“For me, the happiest years of my career were when I was learning the game. Even though I was writing my little sad letters from America, I remember my big wins: beating Margaret Court and Evonne and then playing Chrissie in the final at Madison Square Garden. Taking on the people I’d watched at Wimbledon, I felt like I’d arrived, you know? But I’d also been building up gradually. Whereas Emma won a major in the fifth tournament she played. So she missed out on the fun things. Now that her ranking has dropped, she can get on with just winning a few matches.

“She's got the game and she's shown she's got the mindset and physically she's fabulous. I mean, I don't know about the injuries and what's happening with those, but she got through the US Open from qualifying. I just feel that she’s got all the attributes. Now she’s got to learn how to win and maybe how to enjoy it.”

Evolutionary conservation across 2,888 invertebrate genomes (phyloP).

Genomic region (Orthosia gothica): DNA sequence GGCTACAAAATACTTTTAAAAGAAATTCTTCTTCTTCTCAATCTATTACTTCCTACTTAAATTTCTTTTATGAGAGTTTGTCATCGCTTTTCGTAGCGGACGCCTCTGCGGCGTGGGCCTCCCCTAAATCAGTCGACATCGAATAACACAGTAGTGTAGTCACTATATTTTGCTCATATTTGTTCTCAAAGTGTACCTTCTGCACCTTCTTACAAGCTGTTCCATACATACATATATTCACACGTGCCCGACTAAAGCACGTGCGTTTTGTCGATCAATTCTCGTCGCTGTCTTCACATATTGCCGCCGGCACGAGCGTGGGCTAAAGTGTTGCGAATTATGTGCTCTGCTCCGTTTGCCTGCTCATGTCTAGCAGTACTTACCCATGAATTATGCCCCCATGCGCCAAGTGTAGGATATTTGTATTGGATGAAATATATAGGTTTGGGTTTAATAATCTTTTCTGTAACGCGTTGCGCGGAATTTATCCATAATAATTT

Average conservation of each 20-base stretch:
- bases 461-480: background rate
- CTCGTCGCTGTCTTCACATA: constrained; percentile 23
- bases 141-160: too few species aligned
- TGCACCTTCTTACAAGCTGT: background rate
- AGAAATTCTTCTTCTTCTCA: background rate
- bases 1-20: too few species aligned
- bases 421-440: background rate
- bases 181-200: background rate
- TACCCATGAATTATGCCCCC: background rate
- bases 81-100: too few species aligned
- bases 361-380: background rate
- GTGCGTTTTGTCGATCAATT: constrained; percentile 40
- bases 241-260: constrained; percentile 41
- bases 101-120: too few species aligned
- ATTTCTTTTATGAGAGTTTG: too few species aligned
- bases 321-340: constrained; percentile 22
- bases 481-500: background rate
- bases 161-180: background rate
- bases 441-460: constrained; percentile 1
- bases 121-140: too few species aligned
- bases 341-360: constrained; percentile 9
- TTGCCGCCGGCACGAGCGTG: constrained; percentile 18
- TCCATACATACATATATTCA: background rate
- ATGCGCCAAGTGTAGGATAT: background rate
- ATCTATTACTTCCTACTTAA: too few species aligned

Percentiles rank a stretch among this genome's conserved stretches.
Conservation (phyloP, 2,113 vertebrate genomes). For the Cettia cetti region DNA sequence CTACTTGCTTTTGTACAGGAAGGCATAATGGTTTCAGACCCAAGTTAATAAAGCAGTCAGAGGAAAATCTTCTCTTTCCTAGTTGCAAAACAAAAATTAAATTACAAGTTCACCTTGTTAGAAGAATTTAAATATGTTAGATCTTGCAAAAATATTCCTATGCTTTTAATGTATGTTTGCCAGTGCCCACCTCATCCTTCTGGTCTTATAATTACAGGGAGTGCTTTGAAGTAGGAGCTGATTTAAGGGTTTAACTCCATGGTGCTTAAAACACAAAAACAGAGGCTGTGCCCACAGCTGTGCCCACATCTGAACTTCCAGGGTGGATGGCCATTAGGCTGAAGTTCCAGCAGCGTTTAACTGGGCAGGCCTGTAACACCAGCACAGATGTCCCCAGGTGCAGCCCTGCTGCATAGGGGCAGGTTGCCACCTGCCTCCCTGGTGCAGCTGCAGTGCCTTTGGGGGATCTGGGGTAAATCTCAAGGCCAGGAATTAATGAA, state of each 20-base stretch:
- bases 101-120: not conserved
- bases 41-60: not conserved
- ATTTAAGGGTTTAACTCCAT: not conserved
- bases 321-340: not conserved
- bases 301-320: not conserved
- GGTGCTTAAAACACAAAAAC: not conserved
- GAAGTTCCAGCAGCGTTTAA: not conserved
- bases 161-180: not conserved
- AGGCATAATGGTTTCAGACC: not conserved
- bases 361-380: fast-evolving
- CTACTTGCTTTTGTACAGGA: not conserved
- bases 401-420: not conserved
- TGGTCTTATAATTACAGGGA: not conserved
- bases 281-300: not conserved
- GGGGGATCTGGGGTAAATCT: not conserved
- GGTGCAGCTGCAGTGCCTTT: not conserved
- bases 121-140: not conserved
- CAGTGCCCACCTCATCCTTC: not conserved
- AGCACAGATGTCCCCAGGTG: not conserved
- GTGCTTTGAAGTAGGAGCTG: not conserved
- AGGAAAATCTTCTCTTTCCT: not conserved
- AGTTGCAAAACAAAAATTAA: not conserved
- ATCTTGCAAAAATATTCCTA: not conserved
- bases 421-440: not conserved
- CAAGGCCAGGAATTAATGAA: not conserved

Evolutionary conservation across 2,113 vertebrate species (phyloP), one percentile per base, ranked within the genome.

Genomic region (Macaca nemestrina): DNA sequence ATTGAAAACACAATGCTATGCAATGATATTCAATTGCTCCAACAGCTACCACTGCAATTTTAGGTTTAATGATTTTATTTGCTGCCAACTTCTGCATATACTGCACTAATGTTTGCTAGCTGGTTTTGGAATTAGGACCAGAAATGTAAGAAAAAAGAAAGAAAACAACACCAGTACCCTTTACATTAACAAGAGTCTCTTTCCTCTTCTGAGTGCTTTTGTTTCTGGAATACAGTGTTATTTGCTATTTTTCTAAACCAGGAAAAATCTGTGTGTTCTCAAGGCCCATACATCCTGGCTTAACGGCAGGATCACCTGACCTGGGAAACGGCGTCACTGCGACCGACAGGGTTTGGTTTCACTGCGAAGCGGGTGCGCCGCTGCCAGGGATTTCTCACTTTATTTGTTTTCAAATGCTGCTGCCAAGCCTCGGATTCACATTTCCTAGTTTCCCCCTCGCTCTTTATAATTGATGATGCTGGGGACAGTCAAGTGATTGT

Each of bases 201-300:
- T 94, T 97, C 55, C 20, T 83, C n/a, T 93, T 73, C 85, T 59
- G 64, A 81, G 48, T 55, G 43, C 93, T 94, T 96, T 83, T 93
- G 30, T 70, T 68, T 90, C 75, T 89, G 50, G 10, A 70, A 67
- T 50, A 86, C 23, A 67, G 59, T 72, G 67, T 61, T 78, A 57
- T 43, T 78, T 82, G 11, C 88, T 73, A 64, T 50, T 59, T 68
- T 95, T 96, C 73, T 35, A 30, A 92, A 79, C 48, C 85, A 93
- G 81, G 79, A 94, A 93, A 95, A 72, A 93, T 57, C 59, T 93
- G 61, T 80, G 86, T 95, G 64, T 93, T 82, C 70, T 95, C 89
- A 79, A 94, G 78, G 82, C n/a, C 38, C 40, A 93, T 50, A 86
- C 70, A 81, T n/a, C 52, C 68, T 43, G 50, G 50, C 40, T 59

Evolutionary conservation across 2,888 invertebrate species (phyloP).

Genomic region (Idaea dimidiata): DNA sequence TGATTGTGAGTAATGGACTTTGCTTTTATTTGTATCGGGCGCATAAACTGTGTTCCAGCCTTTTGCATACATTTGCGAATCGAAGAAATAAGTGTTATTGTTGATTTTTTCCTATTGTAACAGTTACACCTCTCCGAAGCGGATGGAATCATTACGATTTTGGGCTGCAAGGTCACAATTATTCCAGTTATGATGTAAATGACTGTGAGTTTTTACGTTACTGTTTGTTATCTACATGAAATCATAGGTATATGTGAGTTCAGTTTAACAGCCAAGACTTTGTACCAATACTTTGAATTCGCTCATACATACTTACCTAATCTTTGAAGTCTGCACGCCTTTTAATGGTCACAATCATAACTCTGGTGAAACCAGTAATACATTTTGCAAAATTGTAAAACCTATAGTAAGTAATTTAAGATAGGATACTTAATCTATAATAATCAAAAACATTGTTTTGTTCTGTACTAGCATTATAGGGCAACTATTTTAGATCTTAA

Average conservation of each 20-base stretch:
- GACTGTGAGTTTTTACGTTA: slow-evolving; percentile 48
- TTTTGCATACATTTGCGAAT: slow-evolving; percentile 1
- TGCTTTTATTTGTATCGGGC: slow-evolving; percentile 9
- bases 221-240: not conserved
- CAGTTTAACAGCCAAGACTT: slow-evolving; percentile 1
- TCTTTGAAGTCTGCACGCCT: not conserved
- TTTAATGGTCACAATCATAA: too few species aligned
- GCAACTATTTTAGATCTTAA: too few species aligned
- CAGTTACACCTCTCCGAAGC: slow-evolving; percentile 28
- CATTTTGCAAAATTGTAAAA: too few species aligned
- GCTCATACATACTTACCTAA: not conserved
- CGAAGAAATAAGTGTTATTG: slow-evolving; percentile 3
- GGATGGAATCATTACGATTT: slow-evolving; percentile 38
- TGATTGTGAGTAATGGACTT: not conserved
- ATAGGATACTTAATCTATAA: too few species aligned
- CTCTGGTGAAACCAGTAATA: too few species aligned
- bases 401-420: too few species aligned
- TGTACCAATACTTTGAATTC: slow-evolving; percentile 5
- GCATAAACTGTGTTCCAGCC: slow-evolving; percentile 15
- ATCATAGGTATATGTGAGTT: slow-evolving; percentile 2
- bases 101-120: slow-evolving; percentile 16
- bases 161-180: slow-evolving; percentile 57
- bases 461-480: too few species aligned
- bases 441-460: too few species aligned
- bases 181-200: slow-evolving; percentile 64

Enjoyment was certainly the key for Barker. There’s a passage in Calling The Shots in which, sometime in the mid-1980s, she spots Steffi Graf dining with her entourage at a nearby table for eight in Wimbledon village. “I thought, How sad, there is not one person her age with her.”

Barker laughed when I brought that story up. “I’m sure Steffi was perfectly happy with her lot,” she said. “But I wouldn’t change the era I came up in. We all looked after each other and the friendships we made were deep and lasting.

“Whatever I might have moaned about to my parents at the time, I look back now and think I was so, so lucky.”

Sue Barker’s theatre tour runs until October 21